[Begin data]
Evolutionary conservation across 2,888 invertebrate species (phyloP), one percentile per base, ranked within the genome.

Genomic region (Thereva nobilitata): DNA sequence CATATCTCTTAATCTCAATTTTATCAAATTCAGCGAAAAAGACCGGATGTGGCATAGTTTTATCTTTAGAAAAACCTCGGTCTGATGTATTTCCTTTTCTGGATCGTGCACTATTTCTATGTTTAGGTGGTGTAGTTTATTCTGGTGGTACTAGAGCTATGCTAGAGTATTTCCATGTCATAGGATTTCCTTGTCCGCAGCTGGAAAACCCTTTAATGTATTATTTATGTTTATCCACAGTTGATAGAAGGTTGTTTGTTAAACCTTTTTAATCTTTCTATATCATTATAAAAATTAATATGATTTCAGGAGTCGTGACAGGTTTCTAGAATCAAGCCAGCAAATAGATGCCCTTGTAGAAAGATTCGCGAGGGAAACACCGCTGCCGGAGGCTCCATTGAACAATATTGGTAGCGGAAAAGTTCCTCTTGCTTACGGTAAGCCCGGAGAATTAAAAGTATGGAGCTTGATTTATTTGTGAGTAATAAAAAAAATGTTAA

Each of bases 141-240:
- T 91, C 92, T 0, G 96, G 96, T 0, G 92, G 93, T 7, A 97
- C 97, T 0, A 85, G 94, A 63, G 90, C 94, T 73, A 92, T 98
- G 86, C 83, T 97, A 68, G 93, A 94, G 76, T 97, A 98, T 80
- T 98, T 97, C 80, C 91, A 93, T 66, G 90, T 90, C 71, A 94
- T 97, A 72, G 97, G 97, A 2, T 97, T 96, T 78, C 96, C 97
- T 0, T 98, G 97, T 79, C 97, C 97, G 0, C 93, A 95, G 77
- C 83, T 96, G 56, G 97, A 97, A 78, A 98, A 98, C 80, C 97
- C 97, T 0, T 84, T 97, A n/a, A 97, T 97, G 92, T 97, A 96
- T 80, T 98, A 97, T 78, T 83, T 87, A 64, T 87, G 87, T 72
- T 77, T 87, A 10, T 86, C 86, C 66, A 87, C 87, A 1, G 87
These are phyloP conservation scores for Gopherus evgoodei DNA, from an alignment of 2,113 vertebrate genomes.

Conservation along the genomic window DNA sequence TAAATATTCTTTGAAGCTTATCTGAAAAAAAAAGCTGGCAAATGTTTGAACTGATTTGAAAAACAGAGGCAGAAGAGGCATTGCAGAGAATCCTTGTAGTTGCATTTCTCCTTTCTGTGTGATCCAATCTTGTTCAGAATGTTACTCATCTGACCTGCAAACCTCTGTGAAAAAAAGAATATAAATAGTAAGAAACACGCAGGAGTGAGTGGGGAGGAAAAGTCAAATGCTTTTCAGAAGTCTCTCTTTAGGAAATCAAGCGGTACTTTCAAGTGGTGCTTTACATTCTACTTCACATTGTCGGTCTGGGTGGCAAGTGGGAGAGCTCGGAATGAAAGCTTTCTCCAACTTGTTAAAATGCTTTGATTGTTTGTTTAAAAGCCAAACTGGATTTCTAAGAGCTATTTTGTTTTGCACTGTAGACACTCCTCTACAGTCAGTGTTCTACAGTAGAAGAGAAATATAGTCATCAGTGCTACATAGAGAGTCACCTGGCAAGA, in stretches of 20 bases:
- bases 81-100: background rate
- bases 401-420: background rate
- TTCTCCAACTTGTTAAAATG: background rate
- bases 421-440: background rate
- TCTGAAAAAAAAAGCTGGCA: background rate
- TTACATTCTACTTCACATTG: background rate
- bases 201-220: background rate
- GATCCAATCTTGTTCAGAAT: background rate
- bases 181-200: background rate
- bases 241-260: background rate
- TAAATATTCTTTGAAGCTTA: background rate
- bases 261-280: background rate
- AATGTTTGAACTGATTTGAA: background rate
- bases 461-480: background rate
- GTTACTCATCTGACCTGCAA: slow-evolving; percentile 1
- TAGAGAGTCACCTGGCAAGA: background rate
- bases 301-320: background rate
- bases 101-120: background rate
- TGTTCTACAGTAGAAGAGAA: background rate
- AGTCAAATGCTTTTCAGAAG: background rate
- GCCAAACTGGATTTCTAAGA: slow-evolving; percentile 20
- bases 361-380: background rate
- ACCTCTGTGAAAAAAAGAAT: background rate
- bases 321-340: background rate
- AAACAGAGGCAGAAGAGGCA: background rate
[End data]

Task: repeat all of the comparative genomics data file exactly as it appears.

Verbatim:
Evolutionary conservation across 2,888 invertebrate species (phyloP), one percentile per base, ranked within the genome.

Genomic region (Thereva nobilitata): DNA sequence CATATCTCTTAATCTCAATTTTATCAAATTCAGCGAAAAAGACCGGATGTGGCATAGTTTTATCTTTAGAAAAACCTCGGTCTGATGTATTTCCTTTTCTGGATCGTGCACTATTTCTATGTTTAGGTGGTGTAGTTTATTCTGGTGGTACTAGAGCTATGCTAGAGTATTTCCATGTCATAGGATTTCCTTGTCCGCAGCTGGAAAACCCTTTAATGTATTATTTATGTTTATCCACAGTTGATAGAAGGTTGTTTGTTAAACCTTTTTAATCTTTCTATATCATTATAAAAATTAATATGATTTCAGGAGTCGTGACAGGTTTCTAGAATCAAGCCAGCAAATAGATGCCCTTGTAGAAAGATTCGCGAGGGAAACACCGCTGCCGGAGGCTCCATTGAACAATATTGGTAGCGGAAAAGTTCCTCTTGCTTACGGTAAGCCCGGAGAATTAAAAGTATGGAGCTTGATTTATTTGTGAGTAATAAAAAAAATGTTAA

Each of bases 141-240:
- T 91, C 92, T 0, G 96, G 96, T 0, G 92, G 93, T 7, A 97
- C 97, T 0, A 85, G 94, A 63, G 90, C 94, T 73, A 92, T 98
- G 86, C 83, T 97, A 68, G 93, A 94, G 76, T 97, A 98, T 80
- T 98, T 97, C 80, C 91, A 93, T 66, G 90, T 90, C 71, A 94
- T 97, A 72, G 97, G 97, A 2, T 97, T 96, T 78, C 96, C 97
- T 0, T 98, G 97, T 79, C 97, C 97, G 0, C 93, A 95, G 77
- C 83, T 96, G 56, G 97, A 97, A 78, A 98, A 98, C 80, C 97
- C 97, T 0, T 84, T 97, A n/a, A 97, T 97, G 92, T 97, A 96
- T 80, T 98, A 97, T 78, T 83, T 87, A 64, T 87, G 87, T 72
- T 77, T 87, A 10, T 86, C 86, C 66, A 87, C 87, A 1, G 87
These are phyloP conservation scores for Gopherus evgoodei DNA, from an alignment of 2,113 vertebrate genomes.

Conservation along the genomic window DNA sequence TAAATATTCTTTGAAGCTTATCTGAAAAAAAAAGCTGGCAAATGTTTGAACTGATTTGAAAAACAGAGGCAGAAGAGGCATTGCAGAGAATCCTTGTAGTTGCATTTCTCCTTTCTGTGTGATCCAATCTTGTTCAGAATGTTACTCATCTGACCTGCAAACCTCTGTGAAAAAAAGAATATAAATAGTAAGAAACACGCAGGAGTGAGTGGGGAGGAAAAGTCAAATGCTTTTCAGAAGTCTCTCTTTAGGAAATCAAGCGGTACTTTCAAGTGGTGCTTTACATTCTACTTCACATTGTCGGTCTGGGTGGCAAGTGGGAGAGCTCGGAATGAAAGCTTTCTCCAACTTGTTAAAATGCTTTGATTGTTTGTTTAAAAGCCAAACTGGATTTCTAAGAGCTATTTTGTTTTGCACTGTAGACACTCCTCTACAGTCAGTGTTCTACAGTAGAAGAGAAATATAGTCATCAGTGCTACATAGAGAGTCACCTGGCAAGA, in stretches of 20 bases:
- bases 81-100: background rate
- bases 401-420: background rate
- TTCTCCAACTTGTTAAAATG: background rate
- bases 421-440: background rate
- TCTGAAAAAAAAAGCTGGCA: background rate
- TTACATTCTACTTCACATTG: background rate
- bases 201-220: background rate
- GATCCAATCTTGTTCAGAAT: background rate
- bases 181-200: background rate
- bases 241-260: background rate
- TAAATATTCTTTGAAGCTTA: background rate
- bases 261-280: background rate
- AATGTTTGAACTGATTTGAA: background rate
- bases 461-480: background rate
- GTTACTCATCTGACCTGCAA: slow-evolving; percentile 1
- TAGAGAGTCACCTGGCAAGA: background rate
- bases 301-320: background rate
- bases 101-120: background rate
- TGTTCTACAGTAGAAGAGAA: background rate
- AGTCAAATGCTTTTCAGAAG: background rate
- GCCAAACTGGATTTCTAAGA: slow-evolving; percentile 20
- bases 361-380: background rate
- ACCTCTGTGAAAAAAAGAAT: background rate
- bases 321-340: background rate
- AAACAGAGGCAGAAGAGGCA: background rate